(TS): A person who feels a consistent and overwhelming
desire to fulfill their lives as members of the opposite gender. Most transsexuals
actively desire and physically make the transition including Sexual Reassignment
Surgery (SRS: MTF = male to female and FTM = female to male).
A term used to include transsexuals, transvestites, and crossdressers.
It can also represent a person who, like a transsexual, transitions, sometimes
with the help of hormone therapy and/or cosmetic surgery to live in the
gender role of choice, but has not undergone, and generally does not intend
to undergo SRS.
They come in all shapes, sizes, and variations.
Some are extremely feminine while others opt to be as masculine as possible.
Most began their physical transformation in their late teens or twenties.
Others were middle-aged before they made the decision to go through with
it. Many of those who made the change have gone on to enjoy very
committed full-time relationships with their new opposite sex, whereas,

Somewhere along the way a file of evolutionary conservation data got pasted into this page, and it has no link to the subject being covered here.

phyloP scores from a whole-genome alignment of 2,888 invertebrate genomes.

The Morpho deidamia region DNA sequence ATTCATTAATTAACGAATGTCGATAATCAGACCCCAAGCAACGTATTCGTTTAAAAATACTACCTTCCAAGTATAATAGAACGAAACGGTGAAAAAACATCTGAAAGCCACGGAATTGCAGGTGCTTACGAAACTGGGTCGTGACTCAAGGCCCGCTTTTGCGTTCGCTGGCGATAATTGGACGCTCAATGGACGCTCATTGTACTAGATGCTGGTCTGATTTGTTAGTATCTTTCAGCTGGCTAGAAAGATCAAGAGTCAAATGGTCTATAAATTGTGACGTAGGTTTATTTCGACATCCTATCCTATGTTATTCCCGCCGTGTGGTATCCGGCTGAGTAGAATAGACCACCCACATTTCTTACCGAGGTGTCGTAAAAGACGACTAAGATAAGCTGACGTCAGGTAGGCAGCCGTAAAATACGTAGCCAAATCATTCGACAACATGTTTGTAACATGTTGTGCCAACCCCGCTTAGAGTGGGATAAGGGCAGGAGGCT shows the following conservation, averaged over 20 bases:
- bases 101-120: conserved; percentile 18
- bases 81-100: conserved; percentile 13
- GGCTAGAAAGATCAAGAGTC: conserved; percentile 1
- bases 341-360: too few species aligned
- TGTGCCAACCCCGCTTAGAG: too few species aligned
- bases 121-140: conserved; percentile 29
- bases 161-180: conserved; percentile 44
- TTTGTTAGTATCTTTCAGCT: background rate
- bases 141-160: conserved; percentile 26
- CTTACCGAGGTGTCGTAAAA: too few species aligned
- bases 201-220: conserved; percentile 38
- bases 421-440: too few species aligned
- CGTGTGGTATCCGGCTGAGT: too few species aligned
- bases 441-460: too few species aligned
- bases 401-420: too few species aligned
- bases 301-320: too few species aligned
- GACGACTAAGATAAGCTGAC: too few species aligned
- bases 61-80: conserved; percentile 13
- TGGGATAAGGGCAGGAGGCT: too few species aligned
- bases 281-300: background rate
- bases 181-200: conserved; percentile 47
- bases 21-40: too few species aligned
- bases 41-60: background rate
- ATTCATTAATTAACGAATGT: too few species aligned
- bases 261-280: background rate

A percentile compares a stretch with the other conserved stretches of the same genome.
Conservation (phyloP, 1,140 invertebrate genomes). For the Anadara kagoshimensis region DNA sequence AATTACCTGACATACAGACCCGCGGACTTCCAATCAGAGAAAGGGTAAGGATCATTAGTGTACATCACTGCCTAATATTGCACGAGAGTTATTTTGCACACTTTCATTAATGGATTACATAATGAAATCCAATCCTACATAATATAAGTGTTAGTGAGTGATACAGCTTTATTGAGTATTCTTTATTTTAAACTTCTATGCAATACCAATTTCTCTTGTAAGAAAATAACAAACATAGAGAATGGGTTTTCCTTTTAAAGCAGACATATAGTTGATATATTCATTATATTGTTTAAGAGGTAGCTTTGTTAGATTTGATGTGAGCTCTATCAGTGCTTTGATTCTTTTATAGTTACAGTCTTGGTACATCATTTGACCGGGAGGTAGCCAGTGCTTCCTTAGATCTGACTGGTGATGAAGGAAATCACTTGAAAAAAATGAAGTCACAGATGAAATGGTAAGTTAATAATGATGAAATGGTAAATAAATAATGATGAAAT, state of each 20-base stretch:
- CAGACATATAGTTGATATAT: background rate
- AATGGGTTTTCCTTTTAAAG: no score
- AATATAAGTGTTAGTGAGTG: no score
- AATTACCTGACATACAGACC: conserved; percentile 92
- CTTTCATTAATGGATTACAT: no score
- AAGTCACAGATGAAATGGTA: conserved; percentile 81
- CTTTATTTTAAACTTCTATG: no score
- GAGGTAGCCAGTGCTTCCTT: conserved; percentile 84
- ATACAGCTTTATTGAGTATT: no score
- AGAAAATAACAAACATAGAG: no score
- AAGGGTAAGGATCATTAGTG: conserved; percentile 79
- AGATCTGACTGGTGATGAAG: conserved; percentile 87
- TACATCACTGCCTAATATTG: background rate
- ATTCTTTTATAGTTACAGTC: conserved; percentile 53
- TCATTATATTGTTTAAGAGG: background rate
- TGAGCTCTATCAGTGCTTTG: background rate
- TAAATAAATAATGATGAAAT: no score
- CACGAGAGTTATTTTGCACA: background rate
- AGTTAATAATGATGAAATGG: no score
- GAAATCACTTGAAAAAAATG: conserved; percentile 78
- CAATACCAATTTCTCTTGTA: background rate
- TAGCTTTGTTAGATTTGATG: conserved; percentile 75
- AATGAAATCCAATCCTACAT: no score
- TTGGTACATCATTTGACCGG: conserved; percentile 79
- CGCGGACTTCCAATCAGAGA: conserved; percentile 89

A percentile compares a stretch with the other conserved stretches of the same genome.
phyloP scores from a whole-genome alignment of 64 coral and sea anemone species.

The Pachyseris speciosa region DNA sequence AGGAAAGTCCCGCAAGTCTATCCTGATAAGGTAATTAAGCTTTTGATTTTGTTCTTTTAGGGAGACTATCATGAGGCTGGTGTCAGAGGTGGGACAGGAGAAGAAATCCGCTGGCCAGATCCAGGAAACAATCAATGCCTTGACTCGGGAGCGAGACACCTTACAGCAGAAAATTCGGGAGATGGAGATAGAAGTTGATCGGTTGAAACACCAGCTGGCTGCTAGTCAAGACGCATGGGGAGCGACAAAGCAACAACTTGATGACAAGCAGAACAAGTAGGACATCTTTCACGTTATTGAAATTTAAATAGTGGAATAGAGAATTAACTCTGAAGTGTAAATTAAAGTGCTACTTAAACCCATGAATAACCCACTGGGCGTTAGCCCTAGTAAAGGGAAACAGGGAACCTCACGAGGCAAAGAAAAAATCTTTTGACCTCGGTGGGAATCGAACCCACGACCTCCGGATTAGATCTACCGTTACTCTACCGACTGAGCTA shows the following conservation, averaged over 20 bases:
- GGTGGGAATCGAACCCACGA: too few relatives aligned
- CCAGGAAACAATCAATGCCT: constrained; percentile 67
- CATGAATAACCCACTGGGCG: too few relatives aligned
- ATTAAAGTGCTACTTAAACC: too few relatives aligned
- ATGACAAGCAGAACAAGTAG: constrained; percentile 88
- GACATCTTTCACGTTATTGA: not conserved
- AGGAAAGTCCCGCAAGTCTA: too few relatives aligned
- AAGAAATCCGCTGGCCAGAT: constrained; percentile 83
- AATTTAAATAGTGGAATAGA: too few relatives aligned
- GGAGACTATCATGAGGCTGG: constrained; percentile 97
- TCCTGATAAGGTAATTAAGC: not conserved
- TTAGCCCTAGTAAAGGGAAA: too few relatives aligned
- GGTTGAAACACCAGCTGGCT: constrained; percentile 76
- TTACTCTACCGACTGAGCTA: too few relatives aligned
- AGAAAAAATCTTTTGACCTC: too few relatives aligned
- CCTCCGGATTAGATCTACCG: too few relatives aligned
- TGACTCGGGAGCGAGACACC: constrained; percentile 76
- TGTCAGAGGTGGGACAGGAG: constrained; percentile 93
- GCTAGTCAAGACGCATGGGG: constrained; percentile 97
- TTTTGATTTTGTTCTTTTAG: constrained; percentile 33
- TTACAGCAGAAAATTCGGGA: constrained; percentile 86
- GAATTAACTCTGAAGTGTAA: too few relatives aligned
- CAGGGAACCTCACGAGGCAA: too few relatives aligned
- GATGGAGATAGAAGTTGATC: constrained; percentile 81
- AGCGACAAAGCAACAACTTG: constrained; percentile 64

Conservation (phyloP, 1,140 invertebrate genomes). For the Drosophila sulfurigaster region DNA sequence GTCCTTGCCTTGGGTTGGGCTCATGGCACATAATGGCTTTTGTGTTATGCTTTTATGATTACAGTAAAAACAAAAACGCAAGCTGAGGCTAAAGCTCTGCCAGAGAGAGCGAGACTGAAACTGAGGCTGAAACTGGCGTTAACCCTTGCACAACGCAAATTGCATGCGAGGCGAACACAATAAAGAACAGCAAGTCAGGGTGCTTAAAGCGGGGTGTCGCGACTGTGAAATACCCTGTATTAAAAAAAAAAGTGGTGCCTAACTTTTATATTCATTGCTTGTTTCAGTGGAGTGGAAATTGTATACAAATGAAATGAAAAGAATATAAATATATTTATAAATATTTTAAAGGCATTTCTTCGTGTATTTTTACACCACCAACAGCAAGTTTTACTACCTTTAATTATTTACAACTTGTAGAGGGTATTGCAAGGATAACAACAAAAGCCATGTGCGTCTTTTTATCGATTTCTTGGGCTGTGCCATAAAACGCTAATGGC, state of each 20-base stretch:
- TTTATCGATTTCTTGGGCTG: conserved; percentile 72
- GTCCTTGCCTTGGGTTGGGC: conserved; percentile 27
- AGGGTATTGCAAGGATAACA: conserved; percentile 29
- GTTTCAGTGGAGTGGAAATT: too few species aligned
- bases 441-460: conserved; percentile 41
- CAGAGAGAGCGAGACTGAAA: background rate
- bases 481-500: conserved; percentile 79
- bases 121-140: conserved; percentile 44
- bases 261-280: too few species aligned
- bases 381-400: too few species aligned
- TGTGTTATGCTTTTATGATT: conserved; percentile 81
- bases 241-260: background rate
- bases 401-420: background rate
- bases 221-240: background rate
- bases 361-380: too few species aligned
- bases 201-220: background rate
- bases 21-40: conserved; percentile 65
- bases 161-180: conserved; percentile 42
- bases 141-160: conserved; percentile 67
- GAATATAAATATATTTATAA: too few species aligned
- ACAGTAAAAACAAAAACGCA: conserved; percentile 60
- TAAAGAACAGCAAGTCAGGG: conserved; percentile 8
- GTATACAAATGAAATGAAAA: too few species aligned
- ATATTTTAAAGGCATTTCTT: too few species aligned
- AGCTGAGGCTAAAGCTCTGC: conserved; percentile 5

some continue their desire for the same sex that they are now identified
with; whether fully or in part.
In recent years, transsexuals have been featured on television
talk shows; especially those who manifested the physical traits of what
most men consider to be beautiful. They have been targeted by ultra-conservative
hate groups as representing the essence of evil in our society. The
Internet is filled with information concerning them. Yet, regardless
of the tremendous curiosity that they provoke, no single group of people
inspire such strong reactions amongst the general heterosexual population.
The point is that they are a reality, they are people,
and they are in primary relationships with others who fully accept and
|Steps to Sexual
Step 1: Clinical behavioral scientists gather the
information of an SRS applicant to differentiate between those who are
indeed transsexuals and other types of gender disorders. To do this, the
interview includes questions about the gender development of the applicant,
the way the parents have dealt with their childís gender disorder, the
family backgrounds of the parents themselves, identification figures, relationship
with same sex and opposite sex parents, first conscious cross gender feelings,
aspects of sexuality, etc. The applicant must have a confirmed, working